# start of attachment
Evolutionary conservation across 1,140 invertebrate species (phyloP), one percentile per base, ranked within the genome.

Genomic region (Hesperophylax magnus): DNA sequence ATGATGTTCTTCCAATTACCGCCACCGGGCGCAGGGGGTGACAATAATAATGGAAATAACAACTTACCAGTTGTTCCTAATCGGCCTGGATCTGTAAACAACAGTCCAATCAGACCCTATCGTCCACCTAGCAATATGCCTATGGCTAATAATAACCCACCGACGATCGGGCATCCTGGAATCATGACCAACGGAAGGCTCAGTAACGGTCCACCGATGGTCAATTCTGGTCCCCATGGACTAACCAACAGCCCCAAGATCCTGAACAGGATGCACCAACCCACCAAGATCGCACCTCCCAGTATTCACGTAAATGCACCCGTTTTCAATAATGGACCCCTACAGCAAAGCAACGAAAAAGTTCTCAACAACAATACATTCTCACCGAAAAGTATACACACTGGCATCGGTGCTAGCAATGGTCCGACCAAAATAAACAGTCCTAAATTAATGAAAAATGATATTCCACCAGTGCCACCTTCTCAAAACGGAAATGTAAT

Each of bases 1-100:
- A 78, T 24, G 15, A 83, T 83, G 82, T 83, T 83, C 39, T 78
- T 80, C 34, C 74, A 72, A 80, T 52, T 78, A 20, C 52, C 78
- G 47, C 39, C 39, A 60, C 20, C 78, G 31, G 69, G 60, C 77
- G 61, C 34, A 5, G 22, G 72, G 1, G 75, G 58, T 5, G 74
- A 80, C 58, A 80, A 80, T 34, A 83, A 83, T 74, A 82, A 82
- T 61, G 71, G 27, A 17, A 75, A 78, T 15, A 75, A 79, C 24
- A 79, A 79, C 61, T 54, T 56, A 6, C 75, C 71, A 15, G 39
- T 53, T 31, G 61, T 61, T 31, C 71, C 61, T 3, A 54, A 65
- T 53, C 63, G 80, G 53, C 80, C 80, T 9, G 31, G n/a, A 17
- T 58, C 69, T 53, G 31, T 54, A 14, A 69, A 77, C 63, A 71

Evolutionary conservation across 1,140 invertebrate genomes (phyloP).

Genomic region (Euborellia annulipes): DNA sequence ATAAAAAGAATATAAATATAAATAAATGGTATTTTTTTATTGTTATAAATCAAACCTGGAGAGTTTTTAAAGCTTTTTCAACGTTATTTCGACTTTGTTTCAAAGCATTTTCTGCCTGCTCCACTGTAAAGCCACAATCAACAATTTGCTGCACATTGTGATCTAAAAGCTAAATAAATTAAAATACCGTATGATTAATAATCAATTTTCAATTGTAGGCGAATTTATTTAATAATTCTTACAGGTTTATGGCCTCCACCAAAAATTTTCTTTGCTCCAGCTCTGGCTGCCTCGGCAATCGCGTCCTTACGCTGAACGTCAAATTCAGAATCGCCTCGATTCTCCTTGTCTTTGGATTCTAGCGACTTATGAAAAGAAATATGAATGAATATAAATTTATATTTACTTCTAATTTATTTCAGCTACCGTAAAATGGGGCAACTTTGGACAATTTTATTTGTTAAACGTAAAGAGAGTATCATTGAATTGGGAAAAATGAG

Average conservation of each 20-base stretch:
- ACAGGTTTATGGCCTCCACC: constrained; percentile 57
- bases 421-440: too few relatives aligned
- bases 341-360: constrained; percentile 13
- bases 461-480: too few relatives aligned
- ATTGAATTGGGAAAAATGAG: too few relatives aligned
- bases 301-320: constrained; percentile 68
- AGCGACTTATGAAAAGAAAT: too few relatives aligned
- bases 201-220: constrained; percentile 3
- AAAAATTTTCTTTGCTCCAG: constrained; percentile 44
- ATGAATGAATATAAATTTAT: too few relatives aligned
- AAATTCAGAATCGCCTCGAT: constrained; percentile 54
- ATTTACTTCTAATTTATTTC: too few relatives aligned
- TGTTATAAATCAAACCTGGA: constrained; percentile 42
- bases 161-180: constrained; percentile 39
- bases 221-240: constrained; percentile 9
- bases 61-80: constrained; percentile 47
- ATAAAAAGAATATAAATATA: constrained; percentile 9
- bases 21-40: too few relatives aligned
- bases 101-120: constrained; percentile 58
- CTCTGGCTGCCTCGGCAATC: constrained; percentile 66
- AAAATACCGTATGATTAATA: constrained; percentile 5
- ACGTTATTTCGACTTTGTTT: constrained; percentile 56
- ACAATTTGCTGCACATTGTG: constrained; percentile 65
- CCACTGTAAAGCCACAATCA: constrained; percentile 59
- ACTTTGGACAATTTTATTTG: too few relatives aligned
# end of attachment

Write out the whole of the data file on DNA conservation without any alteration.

Evolutionary conservation across 1,140 invertebrate species (phyloP), one percentile per base, ranked within the genome.

Genomic region (Hesperophylax magnus): DNA sequence ATGATGTTCTTCCAATTACCGCCACCGGGCGCAGGGGGTGACAATAATAATGGAAATAACAACTTACCAGTTGTTCCTAATCGGCCTGGATCTGTAAACAACAGTCCAATCAGACCCTATCGTCCACCTAGCAATATGCCTATGGCTAATAATAACCCACCGACGATCGGGCATCCTGGAATCATGACCAACGGAAGGCTCAGTAACGGTCCACCGATGGTCAATTCTGGTCCCCATGGACTAACCAACAGCCCCAAGATCCTGAACAGGATGCACCAACCCACCAAGATCGCACCTCCCAGTATTCACGTAAATGCACCCGTTTTCAATAATGGACCCCTACAGCAAAGCAACGAAAAAGTTCTCAACAACAATACATTCTCACCGAAAAGTATACACACTGGCATCGGTGCTAGCAATGGTCCGACCAAAATAAACAGTCCTAAATTAATGAAAAATGATATTCCACCAGTGCCACCTTCTCAAAACGGAAATGTAAT

Each of bases 1-100:
- A 78, T 24, G 15, A 83, T 83, G 82, T 83, T 83, C 39, T 78
- T 80, C 34, C 74, A 72, A 80, T 52, T 78, A 20, C 52, C 78
- G 47, C 39, C 39, A 60, C 20, C 78, G 31, G 69, G 60, C 77
- G 61, C 34, A 5, G 22, G 72, G 1, G 75, G 58, T 5, G 74
- A 80, C 58, A 80, A 80, T 34, A 83, A 83, T 74, A 82, A 82
- T 61, G 71, G 27, A 17, A 75, A 78, T 15, A 75, A 79, C 24
- A 79, A 79, C 61, T 54, T 56, A 6, C 75, C 71, A 15, G 39
- T 53, T 31, G 61, T 61, T 31, C 71, C 61, T 3, A 54, A 65
- T 53, C 63, G 80, G 53, C 80, C 80, T 9, G 31, G n/a, A 17
- T 58, C 69, T 53, G 31, T 54, A 14, A 69, A 77, C 63, A 71

Evolutionary conservation across 1,140 invertebrate genomes (phyloP).

Genomic region (Euborellia annulipes): DNA sequence ATAAAAAGAATATAAATATAAATAAATGGTATTTTTTTATTGTTATAAATCAAACCTGGAGAGTTTTTAAAGCTTTTTCAACGTTATTTCGACTTTGTTTCAAAGCATTTTCTGCCTGCTCCACTGTAAAGCCACAATCAACAATTTGCTGCACATTGTGATCTAAAAGCTAAATAAATTAAAATACCGTATGATTAATAATCAATTTTCAATTGTAGGCGAATTTATTTAATAATTCTTACAGGTTTATGGCCTCCACCAAAAATTTTCTTTGCTCCAGCTCTGGCTGCCTCGGCAATCGCGTCCTTACGCTGAACGTCAAATTCAGAATCGCCTCGATTCTCCTTGTCTTTGGATTCTAGCGACTTATGAAAAGAAATATGAATGAATATAAATTTATATTTACTTCTAATTTATTTCAGCTACCGTAAAATGGGGCAACTTTGGACAATTTTATTTGTTAAACGTAAAGAGAGTATCATTGAATTGGGAAAAATGAG

Average conservation of each 20-base stretch:
- ACAGGTTTATGGCCTCCACC: constrained; percentile 57
- bases 421-440: too few relatives aligned
- bases 341-360: constrained; percentile 13
- bases 461-480: too few relatives aligned
- ATTGAATTGGGAAAAATGAG: too few relatives aligned
- bases 301-320: constrained; percentile 68
- AGCGACTTATGAAAAGAAAT: too few relatives aligned
- bases 201-220: constrained; percentile 3
- AAAAATTTTCTTTGCTCCAG: constrained; percentile 44
- ATGAATGAATATAAATTTAT: too few relatives aligned
- AAATTCAGAATCGCCTCGAT: constrained; percentile 54
- ATTTACTTCTAATTTATTTC: too few relatives aligned
- TGTTATAAATCAAACCTGGA: constrained; percentile 42
- bases 161-180: constrained; percentile 39
- bases 221-240: constrained; percentile 9
- bases 61-80: constrained; percentile 47
- ATAAAAAGAATATAAATATA: constrained; percentile 9
- bases 21-40: too few relatives aligned
- bases 101-120: constrained; percentile 58
- CTCTGGCTGCCTCGGCAATC: constrained; percentile 66
- AAAATACCGTATGATTAATA: constrained; percentile 5
- ACGTTATTTCGACTTTGTTT: constrained; percentile 56
- ACAATTTGCTGCACATTGTG: constrained; percentile 65
- CCACTGTAAAGCCACAATCA: constrained; percentile 59
- ACTTTGGACAATTTTATTTG: too few relatives aligned